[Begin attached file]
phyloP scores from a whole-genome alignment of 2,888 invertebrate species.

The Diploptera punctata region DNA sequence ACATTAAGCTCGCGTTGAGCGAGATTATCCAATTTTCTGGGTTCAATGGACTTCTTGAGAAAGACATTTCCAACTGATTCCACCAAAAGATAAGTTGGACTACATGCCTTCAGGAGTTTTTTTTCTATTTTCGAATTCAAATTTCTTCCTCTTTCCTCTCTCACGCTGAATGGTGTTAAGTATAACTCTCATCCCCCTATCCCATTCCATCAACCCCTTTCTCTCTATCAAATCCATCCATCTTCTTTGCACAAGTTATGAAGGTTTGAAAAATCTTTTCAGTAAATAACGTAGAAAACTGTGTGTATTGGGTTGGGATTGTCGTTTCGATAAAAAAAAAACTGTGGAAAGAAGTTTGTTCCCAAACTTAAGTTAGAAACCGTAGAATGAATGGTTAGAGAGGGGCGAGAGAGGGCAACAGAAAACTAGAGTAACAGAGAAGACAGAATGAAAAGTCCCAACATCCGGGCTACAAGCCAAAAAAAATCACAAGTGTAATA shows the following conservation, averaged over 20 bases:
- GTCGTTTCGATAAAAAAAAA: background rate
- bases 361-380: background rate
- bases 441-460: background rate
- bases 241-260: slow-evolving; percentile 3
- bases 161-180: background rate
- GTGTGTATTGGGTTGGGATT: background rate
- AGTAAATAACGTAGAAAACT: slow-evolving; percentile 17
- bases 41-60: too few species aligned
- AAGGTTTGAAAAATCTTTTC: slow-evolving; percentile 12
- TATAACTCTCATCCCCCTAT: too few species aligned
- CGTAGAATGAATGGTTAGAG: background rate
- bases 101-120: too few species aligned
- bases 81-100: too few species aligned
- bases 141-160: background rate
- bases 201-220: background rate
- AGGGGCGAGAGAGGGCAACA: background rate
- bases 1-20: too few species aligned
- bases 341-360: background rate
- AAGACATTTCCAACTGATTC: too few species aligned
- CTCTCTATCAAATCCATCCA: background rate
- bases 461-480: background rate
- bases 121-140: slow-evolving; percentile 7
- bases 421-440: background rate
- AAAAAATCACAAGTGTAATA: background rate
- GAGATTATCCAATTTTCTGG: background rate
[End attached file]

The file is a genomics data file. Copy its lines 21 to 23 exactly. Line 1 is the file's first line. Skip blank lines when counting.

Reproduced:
- AAGACATTTCCAACTGATTC: too few species aligned
- CTCTCTATCAAATCCATCCA: background rate
- bases 461-480: background rate